Start with sautéing the onion and garlic with a small amount of olive oil. As the onion softens, add your poultry pieces, thyme or other favored herbs. Add mushrooms, a bit more oil or a tiny knob of butter if you like. I tink the butter is always a great flavor enhancer for mushrooms.  Season with some salt and pepper and a pinch of hot pepper. Cook till the chicken is about halfway done. Add spinach and borage, if you have some. Cook until the greens are wilted and cooked a little past al dente. Remove from heat, set and allow to cool. Once cool, taste and adjust your seasonings.
Filling Buckwheat crespelle
Besciamella/Bechamel/White cheese sauce
In a medium sauce pan, melt the butter. Whisk the flour into the melted butter. Allow to bubble and cook a few minutes till it starts to look golden, whisking occasionally. Whisk the warmed milk in a steady stream int to the butter flour mixture. Allow to come back to boil and cook a few minutes till it thickens. Whisk or stir occasionally to keep the sauce from sticking. Grate the nutmeg in and allow to cook for a few minutes, being careful not to let it stick to the bottom and burn. Remove from heat and add the two cheeses, stirring to melt. Taste, adjust the salt, pepper, nutmeg and amount of cheese to get it to a tasty topping.

Lay your pancakes out flat if you have room to do several at a time. It helps getting your filling even. Don't fill the pancakes one on top of each other as the liquid may seep through the pile. Divide up your filling as evenly as you able and drain off most excess liquid. Be as generous as you like and filling allows. Place the filling in one quarter of the circle. Fold the disk over to make a half semi circle. Fold the empty half of the semi circle over the filled quarter to end up with a triangular filled crespelle. If I am using a metal pan I usually line it with baking paper for ease of serving and clean up. If I am serving them at the table, I use a more decorative baking dish and grease the pan with some olive oil. I line the filled crespelle up overlapping each other, four to a side of the pan with the points down and open curve up to keep the filling from falling out when serving. If you have a roomier pan you can lay them flatter and they will get a bit more sauce. I lay the empty layer side down with the filled side up, so they are easier to serve. If your filling is juicy they won't disintegrate so easily either. Cover your crespelle with warmed sauce. If you feel it is too thick to cover easily, thin out with more milk so it is easily poured. Sprinkle some grated parmesan over the top and pop into a preheated oven. If you make everything all at the ame time and everything is warm as you are putting it together it usually only takes about 20 -25 minutes to warm then thoroughly and brown the top. A little longer if your ingredients are very cold. 
Serve while hot with a wide off set spatula to remove them easily.

**Cooks notes** The crespelle recipe is easily halved, to make the filling come out even. I like to make the full batch and either use the extra for dessert in the next few days or freeze the disks between sheets of wax paper so they don't stick together in the stack. Make sure to cover them well in the refrigerator or freezer so they don't dry out. They will last in the refrigerator unfilled for 4 days, in the freezer a few months.
Pan of crespelle

10 December 2011

Terra Madre Day

Today, December 10, 2011, marks the third of  "Terra Madre Day", celebrating eating locally. What, you ask, is this all about? and what does it have to do with us here in the alps and for you, wherever you might be? Well, whatever you want it to be or nothing at all. Terra Madre is an off shoot organization of the "Slow Food" movement that was born in 1986, in the Langhe, which is a little over an hour away from us here in Val Chisone, in the neighboring province of Cuneo. "Slow Food is an idea, a way of living and a way of eating. It is part of a global, grassroots movement with thousands of members in over 150 countries, which links the pleasure of food with a commitment to community and the environment."  Terre Madre's vision is " working to create an alternative model of food production and consumption, in line with Slow Food's philosophy of good, clean and fair: good for our palate, clean for humans, animals and the environment, and fair for producers and consumers.   New to all of this? You don't need to "join" anything, just think about your food choices and try to bring them and your life in a lignment with what is not only best for you and your family, and the people who raise and process your food, but for the planet as well.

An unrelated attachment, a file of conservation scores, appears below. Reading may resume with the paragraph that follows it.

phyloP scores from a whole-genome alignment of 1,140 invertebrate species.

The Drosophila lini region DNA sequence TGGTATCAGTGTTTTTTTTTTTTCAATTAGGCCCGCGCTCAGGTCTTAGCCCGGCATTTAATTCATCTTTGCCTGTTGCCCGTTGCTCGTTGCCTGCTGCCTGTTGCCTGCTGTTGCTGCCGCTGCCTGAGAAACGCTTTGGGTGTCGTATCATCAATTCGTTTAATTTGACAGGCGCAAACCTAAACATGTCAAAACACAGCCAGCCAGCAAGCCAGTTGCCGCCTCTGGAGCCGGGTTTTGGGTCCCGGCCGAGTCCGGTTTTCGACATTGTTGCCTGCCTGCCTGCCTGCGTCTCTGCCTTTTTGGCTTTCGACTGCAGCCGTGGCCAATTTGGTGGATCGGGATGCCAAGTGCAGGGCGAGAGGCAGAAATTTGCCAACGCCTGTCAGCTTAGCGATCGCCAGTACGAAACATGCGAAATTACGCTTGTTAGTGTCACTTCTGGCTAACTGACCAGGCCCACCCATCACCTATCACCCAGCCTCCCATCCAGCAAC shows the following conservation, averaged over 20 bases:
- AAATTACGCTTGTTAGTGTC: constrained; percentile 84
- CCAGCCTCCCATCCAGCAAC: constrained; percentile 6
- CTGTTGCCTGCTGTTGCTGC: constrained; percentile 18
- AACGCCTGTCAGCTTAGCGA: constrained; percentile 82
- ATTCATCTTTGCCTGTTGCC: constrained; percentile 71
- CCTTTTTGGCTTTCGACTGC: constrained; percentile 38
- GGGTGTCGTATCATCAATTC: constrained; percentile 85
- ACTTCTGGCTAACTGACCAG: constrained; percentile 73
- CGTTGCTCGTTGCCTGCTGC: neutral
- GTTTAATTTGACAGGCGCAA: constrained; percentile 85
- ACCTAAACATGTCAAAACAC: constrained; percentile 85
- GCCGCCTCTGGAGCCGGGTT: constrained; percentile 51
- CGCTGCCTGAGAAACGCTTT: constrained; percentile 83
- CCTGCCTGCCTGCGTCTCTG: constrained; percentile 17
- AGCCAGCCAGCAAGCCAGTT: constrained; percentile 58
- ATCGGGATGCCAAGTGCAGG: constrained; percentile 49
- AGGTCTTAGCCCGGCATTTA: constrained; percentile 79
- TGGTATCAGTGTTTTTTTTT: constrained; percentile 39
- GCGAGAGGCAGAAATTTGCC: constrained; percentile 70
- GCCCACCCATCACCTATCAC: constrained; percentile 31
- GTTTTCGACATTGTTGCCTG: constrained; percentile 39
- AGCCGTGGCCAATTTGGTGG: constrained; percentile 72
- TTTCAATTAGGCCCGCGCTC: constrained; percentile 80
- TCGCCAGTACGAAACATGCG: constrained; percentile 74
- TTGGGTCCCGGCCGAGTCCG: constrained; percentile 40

Why is all of this important to me? I have been intimately involved in the myriad of faces of food for most of my life, which included a college degree in horticulture and teaching and free lancing  my way through said college catering with vegetarian d and natural foods with a collective of like minded women. Cooking and baking my way through most stages of my life, food has and remains to me a fundamental passion not only what I eat and where I source it, but also how it is produced, it's impact on the environment and availability to everyone. Food, is an intimate and daily experience that can gather us round the table to share our daily bread, banter about the latest trivia, recent world events or the more profound subjects of our lives or it can be a solitary ritual to keep the body going. Food has so many faces and roles that it plays in our daily life and in the economics of our world. It is truly amazing how one whiff  of a particular aroma can  bring memories crashing forward that were seemingly  languishing in the quiet recesses of our minds. 
So today, why not celebrate your local food and it's producers in whatever way you think best. Most market days you'll find us celebrating what our local growers have raised and  brought from their fields that will eventually make it to our table.